As touch screen technology becomes more and more practical, another alternative to the (traditional?) computer mouse has come into the limelight: eye tracking technology.

Now, eye tracking technology has been used by advertisers in one form or another for years in order to gauge which areas of an advertisement, or a computer screen, a potential customer is most likely to look at. These studies then allow them to create ads that will be more likely to be seen then their competitors. These tests can also be used to determine which items are viewed for the longest, letting advertisers know what tactics are most likely to result in viewer interest.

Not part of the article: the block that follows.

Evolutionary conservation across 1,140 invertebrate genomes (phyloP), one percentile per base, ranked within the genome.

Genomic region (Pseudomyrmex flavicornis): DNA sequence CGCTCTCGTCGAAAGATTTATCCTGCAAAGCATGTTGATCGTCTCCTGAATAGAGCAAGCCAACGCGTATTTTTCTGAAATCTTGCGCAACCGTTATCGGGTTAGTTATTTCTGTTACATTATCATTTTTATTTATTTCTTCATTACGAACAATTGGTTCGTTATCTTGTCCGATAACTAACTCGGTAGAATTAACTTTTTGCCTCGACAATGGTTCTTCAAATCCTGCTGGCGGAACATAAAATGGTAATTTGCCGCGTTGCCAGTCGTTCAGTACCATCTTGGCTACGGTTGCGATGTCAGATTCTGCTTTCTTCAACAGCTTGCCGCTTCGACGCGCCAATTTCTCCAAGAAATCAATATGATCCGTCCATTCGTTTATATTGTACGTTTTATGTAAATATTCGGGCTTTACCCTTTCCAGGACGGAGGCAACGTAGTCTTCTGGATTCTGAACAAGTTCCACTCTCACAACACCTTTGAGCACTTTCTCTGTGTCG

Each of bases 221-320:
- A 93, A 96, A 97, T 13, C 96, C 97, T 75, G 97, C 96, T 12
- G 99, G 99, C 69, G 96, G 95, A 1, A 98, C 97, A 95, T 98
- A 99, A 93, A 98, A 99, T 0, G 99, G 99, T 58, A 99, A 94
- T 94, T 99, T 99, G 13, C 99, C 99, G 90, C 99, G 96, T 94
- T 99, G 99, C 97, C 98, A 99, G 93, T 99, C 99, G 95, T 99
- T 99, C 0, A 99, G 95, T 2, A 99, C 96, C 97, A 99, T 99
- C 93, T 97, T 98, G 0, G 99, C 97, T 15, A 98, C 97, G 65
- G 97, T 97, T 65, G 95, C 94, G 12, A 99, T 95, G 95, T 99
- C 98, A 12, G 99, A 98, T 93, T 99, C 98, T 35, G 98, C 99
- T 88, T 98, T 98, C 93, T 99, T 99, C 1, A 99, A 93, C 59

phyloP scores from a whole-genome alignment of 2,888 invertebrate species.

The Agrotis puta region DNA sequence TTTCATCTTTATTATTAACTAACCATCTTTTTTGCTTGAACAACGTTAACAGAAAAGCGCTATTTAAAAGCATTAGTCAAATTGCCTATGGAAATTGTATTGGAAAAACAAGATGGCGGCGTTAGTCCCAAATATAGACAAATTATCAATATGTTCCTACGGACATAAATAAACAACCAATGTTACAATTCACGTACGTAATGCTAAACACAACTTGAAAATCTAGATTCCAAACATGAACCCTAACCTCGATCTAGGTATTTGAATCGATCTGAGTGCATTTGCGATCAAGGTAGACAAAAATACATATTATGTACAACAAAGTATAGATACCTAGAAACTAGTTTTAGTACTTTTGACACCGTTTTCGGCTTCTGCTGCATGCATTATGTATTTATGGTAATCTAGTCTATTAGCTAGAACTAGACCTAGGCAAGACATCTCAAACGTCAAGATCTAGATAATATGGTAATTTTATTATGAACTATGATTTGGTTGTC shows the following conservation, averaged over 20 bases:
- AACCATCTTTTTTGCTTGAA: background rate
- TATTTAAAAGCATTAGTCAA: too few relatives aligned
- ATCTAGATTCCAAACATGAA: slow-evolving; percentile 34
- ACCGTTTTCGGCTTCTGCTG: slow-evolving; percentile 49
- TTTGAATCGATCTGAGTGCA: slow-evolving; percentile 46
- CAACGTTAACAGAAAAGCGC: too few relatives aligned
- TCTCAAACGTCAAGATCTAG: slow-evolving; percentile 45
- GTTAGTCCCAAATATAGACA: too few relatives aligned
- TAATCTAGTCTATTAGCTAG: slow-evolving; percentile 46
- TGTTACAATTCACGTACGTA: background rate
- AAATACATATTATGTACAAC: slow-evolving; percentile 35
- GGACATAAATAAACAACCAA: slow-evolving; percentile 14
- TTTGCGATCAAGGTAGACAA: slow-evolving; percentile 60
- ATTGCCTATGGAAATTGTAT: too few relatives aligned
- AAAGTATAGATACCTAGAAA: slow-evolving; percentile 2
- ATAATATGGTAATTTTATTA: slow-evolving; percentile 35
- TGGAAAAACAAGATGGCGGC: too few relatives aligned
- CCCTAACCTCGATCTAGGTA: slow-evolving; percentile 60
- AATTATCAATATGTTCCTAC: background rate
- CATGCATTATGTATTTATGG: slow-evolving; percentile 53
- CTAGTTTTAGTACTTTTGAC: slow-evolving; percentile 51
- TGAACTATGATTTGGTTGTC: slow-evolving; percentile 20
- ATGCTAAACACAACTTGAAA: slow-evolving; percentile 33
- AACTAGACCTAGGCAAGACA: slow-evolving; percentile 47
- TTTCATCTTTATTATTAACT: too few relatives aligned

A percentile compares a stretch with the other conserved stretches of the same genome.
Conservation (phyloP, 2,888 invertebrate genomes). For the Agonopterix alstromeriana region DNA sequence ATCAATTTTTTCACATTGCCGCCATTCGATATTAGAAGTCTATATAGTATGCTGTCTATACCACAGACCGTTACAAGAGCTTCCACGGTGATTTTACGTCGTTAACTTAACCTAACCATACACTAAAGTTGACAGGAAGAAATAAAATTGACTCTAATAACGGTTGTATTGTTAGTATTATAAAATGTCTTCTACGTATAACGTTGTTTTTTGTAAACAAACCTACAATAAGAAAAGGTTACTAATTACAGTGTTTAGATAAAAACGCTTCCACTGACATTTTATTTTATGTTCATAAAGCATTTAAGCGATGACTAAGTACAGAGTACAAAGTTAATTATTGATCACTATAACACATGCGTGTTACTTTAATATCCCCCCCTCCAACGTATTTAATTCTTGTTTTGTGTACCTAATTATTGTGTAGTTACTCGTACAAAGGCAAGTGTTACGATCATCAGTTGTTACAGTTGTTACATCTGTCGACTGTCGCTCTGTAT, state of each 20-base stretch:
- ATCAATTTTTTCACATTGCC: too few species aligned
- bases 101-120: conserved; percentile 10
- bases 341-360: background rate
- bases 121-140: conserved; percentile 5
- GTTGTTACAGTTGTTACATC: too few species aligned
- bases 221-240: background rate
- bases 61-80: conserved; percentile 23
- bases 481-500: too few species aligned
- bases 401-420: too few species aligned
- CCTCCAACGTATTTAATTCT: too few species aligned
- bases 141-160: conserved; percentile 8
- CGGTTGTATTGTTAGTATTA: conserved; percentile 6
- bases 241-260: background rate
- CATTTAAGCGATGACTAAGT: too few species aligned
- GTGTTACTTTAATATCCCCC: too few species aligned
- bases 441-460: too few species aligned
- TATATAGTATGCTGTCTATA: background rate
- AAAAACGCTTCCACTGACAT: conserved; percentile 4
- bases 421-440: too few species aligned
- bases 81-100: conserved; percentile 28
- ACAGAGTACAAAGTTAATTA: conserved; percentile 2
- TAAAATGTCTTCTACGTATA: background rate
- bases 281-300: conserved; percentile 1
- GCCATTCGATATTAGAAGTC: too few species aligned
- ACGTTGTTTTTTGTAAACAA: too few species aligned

The technology behind these tests is now being tweaked by companies, such as Lenovo, and research facilities like Stanford University, for more versatile and practical purposes. The prototypes can use current technology, such as web cams, to track the movement of the user’s pupils.

While it is doubtful that this technology would ever be able to replace a keyboard (can you imagine typing by looking at one letter after another on a screen?) it could easily take the place of a mouse, especially if combined with touch screen technology. Perhaps in ten or twenty years, we will look back on the age of single cursor mice and laugh at them in the same way that people today laugh at dial up modems.